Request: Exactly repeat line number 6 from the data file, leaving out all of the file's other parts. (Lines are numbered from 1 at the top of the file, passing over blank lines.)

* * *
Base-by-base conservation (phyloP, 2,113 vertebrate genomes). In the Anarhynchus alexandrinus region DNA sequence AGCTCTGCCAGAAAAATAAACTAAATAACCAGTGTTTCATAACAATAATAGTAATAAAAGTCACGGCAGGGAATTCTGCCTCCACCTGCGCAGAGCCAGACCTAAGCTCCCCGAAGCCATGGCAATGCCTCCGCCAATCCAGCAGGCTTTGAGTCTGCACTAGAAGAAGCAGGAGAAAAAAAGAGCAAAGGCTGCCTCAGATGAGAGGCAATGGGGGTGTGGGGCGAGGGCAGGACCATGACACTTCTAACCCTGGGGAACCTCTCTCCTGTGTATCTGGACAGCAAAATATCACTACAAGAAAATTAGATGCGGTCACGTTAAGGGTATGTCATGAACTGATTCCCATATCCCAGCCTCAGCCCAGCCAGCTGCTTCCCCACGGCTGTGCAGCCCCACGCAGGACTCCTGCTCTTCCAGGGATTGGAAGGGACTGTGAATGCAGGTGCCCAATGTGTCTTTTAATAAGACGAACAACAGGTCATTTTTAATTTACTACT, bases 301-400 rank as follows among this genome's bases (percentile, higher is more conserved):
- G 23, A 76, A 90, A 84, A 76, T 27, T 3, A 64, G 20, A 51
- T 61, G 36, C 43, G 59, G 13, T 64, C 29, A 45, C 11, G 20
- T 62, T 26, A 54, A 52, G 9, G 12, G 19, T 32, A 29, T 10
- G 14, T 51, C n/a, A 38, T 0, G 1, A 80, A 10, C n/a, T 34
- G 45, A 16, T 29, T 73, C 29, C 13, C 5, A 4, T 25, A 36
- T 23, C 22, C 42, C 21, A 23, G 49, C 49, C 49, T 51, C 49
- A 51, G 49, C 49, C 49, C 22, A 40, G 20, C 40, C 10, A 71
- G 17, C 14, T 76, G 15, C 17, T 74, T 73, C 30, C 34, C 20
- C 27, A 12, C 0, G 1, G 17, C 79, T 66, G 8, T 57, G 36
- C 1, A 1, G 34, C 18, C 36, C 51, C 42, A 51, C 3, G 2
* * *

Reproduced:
- G 45, A 16, T 29, T 73, C 29, C 13, C 5, A 4, T 25, A 36